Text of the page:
Advertisement
YOU ARE HERE: LAT HomeCollections

THE RECALL CAMPAIGN

2 Front-Runners Spending Millions on Radio, TV Ads

Schwarzenegger wages a platinum campaign with private jets and a huge staff. A court order forces Bustamante to rejuggle his finances.

September 27, 2003|Dan Morain | Times Staff Writer

SACRAMENTO — How exactly does Arnold Schwarzenegger spend all that money?

As he strives to portray himself as more fiscally conservative than state Sen. Tom McClintock (R-Thousand Oaks), the actor turned gubernatorial candidate is waging a platinum campaign, having spent $13.4 million since entering the recall race.

Schwarzenegger has been renting executive jets, putting on fund-raisers at an exclusive country club, employing a campaign staff that dwarfs all others and shelling out millions in an effort to dominate television airwaves.

At the same time, Democratic Lt. Gov. Cruz Bustamante, who supports raising "sin" taxes and levies on wealthy Californians, has filed campaign reports with the state that reflect his innovative interpretation of campaign finance rules -- and had to rejuggle his money after a judge declared that he had broken the law.

On Friday, the judge sharpened his ruling, directing Bustamante to take action immediately.

A picture of how the two front-runners are spending their considerable campaign funds emerges from statements they released Thursday, the final reports detailing expenditures until after the Oct. 7 election.

Both candidates are spending by far their largest sums on television time. Schwarzenegger poured $5.4 million into television air time -- 10 times as much as McClintock spent for radio and television combined. Bustamante spent about $4.5 million.

Consultants who produce the spots take their cuts -- traditionally 15% of the ad buys -- although their share in the recall campaign has not been listed separately in the campaign finance statements.

Bustamante's report shows that he has paid $125,000 to his chief consultant, Richie Ross, and Ross' son and daughter, who are in the family consulting business. Bustamante also gave $170,000 to the United Farm Workers to help turn out voters in Los Angeles and the Central Valley. Bustamante campaign strategist Ross doubles as a lobbyist for the farm workers' organization.

"Obviously, if he calls, we pick up the phone," said Giev Kashkooli, the UFW's political director, adding that volunteers will be trying to get 150,000 people to the polls Oct. 7. "But we've done campaign work for lots of Democrats."

While Bustamante retains the Ross family, Schwarzenegger reported paying no fewer than 80 campaign workers in the four-week period ending last Saturday -- the period covered by the filings. Many of those workers were aides to former Gov. Pete Wilson.

Schwarzenegger paid $50,000 each, plus expenses, to campaign aides Bob White, who was Wilson's chief of staff; and Marty Wilson, who was one of Wilson's top political aides. Both are consultants in Sacramento.

For a short while, Schwarzenegger even hired Jeff C. Evans, a Sacramento-area consultant, paying him about $10,000 to design some campaign literature. Evans has since gone to work for the Morongo Band of Mission Indians, producing and placing $2.5 million worth of television ads in an independent campaign touting McClintock's candidacy.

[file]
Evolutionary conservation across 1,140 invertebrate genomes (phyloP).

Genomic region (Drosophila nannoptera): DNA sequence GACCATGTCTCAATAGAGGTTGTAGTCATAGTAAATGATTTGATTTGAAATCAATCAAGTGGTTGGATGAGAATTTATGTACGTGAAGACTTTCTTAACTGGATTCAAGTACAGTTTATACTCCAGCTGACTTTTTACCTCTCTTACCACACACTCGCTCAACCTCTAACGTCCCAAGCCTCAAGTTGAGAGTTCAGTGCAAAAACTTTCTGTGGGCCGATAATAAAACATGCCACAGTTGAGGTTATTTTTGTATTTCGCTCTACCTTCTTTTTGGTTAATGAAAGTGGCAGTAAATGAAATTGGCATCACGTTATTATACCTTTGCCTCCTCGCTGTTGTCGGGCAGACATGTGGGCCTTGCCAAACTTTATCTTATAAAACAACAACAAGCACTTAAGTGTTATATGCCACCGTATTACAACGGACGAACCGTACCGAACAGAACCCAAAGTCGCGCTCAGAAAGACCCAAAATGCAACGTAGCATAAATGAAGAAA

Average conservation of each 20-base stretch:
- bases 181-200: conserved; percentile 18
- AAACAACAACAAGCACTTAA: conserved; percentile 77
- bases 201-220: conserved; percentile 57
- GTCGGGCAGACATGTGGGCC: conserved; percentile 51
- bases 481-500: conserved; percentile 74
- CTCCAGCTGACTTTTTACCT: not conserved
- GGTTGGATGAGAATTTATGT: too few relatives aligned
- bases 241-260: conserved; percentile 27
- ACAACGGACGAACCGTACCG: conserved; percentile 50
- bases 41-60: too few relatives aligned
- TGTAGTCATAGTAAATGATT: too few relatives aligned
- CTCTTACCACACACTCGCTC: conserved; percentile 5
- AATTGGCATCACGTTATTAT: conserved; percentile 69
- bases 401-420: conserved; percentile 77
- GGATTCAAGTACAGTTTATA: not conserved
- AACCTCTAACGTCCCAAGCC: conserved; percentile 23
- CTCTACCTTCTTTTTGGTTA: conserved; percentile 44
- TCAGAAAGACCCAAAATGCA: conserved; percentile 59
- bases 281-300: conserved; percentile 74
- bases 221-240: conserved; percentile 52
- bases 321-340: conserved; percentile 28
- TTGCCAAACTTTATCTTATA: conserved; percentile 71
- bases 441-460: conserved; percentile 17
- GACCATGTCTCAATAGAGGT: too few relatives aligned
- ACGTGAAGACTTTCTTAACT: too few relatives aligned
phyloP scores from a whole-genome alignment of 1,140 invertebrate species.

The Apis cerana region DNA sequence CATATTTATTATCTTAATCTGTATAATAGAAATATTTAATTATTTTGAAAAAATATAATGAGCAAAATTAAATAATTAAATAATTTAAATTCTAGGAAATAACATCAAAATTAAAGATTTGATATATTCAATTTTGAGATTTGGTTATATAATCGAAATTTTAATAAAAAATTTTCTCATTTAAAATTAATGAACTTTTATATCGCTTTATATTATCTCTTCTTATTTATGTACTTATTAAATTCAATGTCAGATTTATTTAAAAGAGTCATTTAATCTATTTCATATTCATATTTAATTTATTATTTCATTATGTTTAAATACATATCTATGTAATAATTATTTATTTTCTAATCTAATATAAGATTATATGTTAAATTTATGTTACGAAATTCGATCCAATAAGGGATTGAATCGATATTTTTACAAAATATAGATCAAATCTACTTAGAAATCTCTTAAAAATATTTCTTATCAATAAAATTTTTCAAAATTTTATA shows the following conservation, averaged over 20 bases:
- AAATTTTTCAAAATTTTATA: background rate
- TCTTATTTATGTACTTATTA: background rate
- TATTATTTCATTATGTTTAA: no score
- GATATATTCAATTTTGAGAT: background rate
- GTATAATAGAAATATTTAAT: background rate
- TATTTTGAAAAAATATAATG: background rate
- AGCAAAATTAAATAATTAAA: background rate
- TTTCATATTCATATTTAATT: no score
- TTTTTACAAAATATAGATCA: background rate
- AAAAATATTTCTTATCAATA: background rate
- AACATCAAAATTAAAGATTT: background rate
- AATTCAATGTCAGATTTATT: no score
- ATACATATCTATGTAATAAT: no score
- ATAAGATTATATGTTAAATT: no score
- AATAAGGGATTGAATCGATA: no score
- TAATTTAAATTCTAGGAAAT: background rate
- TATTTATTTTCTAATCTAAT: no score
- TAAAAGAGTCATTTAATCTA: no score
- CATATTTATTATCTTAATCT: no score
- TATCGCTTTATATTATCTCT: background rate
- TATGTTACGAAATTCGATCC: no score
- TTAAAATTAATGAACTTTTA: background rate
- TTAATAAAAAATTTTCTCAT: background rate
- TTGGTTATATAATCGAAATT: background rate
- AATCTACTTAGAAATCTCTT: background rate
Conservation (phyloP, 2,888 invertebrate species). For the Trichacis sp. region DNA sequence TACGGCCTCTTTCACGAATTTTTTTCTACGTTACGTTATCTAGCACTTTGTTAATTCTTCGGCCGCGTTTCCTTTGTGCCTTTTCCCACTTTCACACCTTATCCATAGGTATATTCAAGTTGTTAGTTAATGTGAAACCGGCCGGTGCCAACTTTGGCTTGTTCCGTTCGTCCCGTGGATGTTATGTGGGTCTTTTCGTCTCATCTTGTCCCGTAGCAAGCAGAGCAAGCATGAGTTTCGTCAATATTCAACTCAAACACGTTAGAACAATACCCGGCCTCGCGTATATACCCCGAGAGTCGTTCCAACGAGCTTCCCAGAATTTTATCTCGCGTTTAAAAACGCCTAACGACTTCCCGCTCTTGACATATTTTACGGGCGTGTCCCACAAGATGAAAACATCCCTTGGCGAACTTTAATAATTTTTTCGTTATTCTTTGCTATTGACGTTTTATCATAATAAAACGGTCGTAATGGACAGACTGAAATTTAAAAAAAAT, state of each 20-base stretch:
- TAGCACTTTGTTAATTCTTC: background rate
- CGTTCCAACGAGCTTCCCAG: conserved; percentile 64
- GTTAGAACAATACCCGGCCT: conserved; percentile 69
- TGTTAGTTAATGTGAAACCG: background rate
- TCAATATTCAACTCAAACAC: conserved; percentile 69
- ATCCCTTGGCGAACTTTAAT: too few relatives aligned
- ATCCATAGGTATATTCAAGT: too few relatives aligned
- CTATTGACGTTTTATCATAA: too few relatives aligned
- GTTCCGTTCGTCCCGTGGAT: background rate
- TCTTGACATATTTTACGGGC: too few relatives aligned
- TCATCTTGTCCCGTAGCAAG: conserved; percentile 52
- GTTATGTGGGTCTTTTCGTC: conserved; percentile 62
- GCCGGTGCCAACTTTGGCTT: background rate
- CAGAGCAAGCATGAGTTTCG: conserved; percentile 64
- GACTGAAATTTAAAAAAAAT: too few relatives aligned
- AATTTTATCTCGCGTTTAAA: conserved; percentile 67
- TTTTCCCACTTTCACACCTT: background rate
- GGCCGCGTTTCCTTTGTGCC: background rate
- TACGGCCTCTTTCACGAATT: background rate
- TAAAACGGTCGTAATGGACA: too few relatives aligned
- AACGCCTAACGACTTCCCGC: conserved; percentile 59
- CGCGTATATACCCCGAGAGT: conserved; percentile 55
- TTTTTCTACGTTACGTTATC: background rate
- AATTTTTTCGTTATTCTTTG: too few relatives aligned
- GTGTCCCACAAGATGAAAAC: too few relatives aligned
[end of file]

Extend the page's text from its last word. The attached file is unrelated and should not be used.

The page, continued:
Several other former Wilson aides also are paid workers for Schwarzenegger, including Don Sipple, who is producing Schwarzenegger's ads; and Sean Walsh, who was Wilson's press secretary and is one of Schwarzenegger's spokesmen.

McClintock has fewer than 20 campaign workers. Until moving to somewhat larger quarters three weeks ago, campaign manager John Feliz had to lock his door to keep aides from barging in to get sodas from the refrigerator.

Schwarzenegger appears to be partial to Sherwood Country Club, a high-end golf course in the Santa Monica Mountains developed by David Murdock, another Schwarzenegger donor. Schwarzenegger reported paying $21,000 for fund-raising events at the country club.

He also travels in style. He paid at least $188,104 to Executive Jet Management to fly him to Carlsbad, Chicago, Fresno, Lancaster, Palm Springs and Sacramento. Executive Jet is owned by Berkshire Hathaway, the investment vehicle of one for Schwarzenegger's unpaid advisors, Warren E. Buffett.

Walsh said Schwarzenegger had attracted "some of the finest" political consultants and advisors in the country. And he explained Schwarzenegger's use of private jets by saying, "There are many demands on our schedule, and we clearly need to maximize our time and efficiency."

Bustamante flies Southwest, as does McClintock, although he did report one payment of $3,600 to a charter air company in Lincoln, Calif.

That's not to say that Bustamante doesn't enjoy some of the finer things in life.

His campaign reported nearly $5,000 in meals at restaurants ranging from Esquire Bar and Grill and City Treasure in Sacramento to the Viejas Turf Club at the casino owned by the Viejas Band of Kumeyaay Indians in San Diego County. Viejas has spent $2 million to help Bustamante.

Bustamante has raised about $9.4 million this year; the exact amount is difficult to ascertain.

Advertisement
Los Angeles Times Articles
|
|
|